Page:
A forceful storm of whipping winds, hail and heavy rain brought flooding to the Englewood area, opening a sinkhole just outside the city’s border near South Santa Fe Drive and closing some …
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A forceful storm of whipping winds, hail and heavy rain brought flooding to the Englewood area, opening a sinkhole just outside the city’s border near South Santa Fe Drive and closing some traffic at a major intersection.
Traffic shut down in multiple directions, with many closures being lifted at about 8:30 p.m. July 1, a few hours after Sheridan police announced that a sinkhole at the corner of Santa Fe Drive and West Oxford Avenue caused closure of eastbound Oxford and northbound Santa Fe in the area.
Flooding that swallowed the bottom half of a car also led police to close Oxford Avenue about a block east to South Windermere Street, according to another Sheridan police tweet. Flooding inundated the bowl-shaped Rotolo Park, a water-retention area about a mile to the southeast, under many feet of water.
The storm called attention to Englewood's storm readiness week before its city council is set to discuss a study of its storm drainage system — and about a year after a destructive flood that took one woman's life.
The sinkhole, many yards long and several feet deep, opened along a storm drainage pipe that runs along Oxford Avenue in Sheridan. Another sinkhole opened along that same stretch of road on July 24, 2018, which caused road closures too. A car ended up in that sinkhole, and the driver was not injured.
A sinkhole opened up just west of that one in 2015 that a police car ended up in, according to Sheridan police. Despite it running through Sheridan, the City of Englewood owns the drainage pipe, which continues west to the South Platte River.
All three sinkholes were caused by that pipe, said Chris Harguth, a City of Englewood spokesperson.
"The storm water volume exceed the pipe's capacity, creating pressures that the pipe could not withstand," Harguth said.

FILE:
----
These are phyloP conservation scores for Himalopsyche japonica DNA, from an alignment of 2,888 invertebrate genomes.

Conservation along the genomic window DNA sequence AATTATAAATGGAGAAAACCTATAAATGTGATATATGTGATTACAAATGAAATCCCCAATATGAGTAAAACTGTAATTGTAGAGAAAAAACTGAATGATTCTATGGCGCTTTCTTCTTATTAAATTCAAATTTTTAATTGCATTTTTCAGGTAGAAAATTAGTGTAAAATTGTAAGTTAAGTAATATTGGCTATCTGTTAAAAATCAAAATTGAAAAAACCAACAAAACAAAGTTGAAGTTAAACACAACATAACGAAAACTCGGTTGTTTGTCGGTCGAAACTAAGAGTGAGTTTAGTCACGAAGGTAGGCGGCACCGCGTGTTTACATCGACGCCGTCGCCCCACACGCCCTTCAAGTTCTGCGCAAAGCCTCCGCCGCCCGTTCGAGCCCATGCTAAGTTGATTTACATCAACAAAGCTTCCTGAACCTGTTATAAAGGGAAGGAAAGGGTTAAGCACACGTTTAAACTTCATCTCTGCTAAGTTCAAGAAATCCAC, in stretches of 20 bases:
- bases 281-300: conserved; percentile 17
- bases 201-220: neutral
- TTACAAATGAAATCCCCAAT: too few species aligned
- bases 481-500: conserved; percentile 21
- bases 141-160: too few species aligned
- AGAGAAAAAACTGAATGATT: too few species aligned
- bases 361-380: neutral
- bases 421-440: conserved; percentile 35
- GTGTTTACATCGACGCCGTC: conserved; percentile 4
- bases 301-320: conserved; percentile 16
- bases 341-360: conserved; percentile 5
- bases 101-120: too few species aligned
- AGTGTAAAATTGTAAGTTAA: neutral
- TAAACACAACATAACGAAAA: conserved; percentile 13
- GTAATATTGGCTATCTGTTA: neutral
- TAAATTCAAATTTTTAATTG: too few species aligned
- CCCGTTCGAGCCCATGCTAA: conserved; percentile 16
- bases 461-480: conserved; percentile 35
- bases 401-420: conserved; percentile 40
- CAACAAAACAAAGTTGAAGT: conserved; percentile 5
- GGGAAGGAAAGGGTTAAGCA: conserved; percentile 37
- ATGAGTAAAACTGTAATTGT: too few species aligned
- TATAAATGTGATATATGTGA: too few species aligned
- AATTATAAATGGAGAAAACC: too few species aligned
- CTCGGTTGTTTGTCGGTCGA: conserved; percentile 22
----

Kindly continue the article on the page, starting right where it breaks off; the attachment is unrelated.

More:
Aubrey Sonsini, 68, who lives near South Wadsworth Boulevard in far southwest Denver, stood watching work crews examine the July 1 sinkhole. He was on his way to the nearby Englewood Recreation Center but pulled over to wait amid the closures.
“I think it’s a little ridiculous because I think the city engineers of all these (entities) need to get together and find a solution,” Sonsini said.
Englewood's western border with Sheridan runs roughly along Santa Fe Drive in that area. Englewood manages the Broken Tee Golf Course, a short walk west of the sinkhole. About four City of Englewood work trucks sat near the sinkhole that evening.
The storm didn't cause property damage or home flooding, to the city's knowledge, said Maria D'Andrea, Englewood's public works director.
On July 2, construction vehicles were working on the repair related to the sinkhole, which is estimated to cost $100,000, according to D'Andrea.
About a year earlier in Englewood, a woman died July 25 after being pulled out of a flooded basement unit the night before a couple miles to the southeast, and several households received assistance by the Red Cross Colorado-Wyoming region due to that flooding.
That storm and its aftermath prompted questions about how prepared Englewood's infrastructure is to handle severe flooding. The city undertook a study of its flood-prone areas and storm drainage system, which is expected to be presented to the Englewood City Council on July 8.
As a "first-ring" suburb — one that touches the metro area's main urban city, Denver — Englewood was planned without much thought given to storm drainage, D'Andrea said at a news conference July 2 near the sinkhole.
"I don't think science was advanced enough to (account for storm drainage) when these homes were built in the 40s, 50s and 60s" in Englewood, D'Andrea said.
The city estimates it will need to spend between $45 million and $75 million to update its storm drainage system, which includes pipes and water detention sites. The city is discussing raising stormwater utility rates to fund the projects, but it doesn't yet have a specific percentage increase in mind, D'Andrea said.
"Our intent is to talk with (city) council on Monday," D'Andrea said. The city has about $950,000 in a fund dedicated to stormwater matters, called an enterprise fund, D'Andrea added.
The updates could include a new, concrete pipe along Oxford Avenue running through Sheridan to the Platte. The current, corrugated metal pipe was installed in the mid to late 1980s, D'Andrea said.
Rotolo Park could also see improvements to enable detention of more water, D'Andrea said.
Work on the pipe in the area of the sinkhole should be done in seven to 10 days, D'Andrea said.
The city is attempting to be more proactive about storm drain maintenance, including clearing hail and leaves from drainage inlets — grates or gutter holes — more consistently, D'Andrea said.
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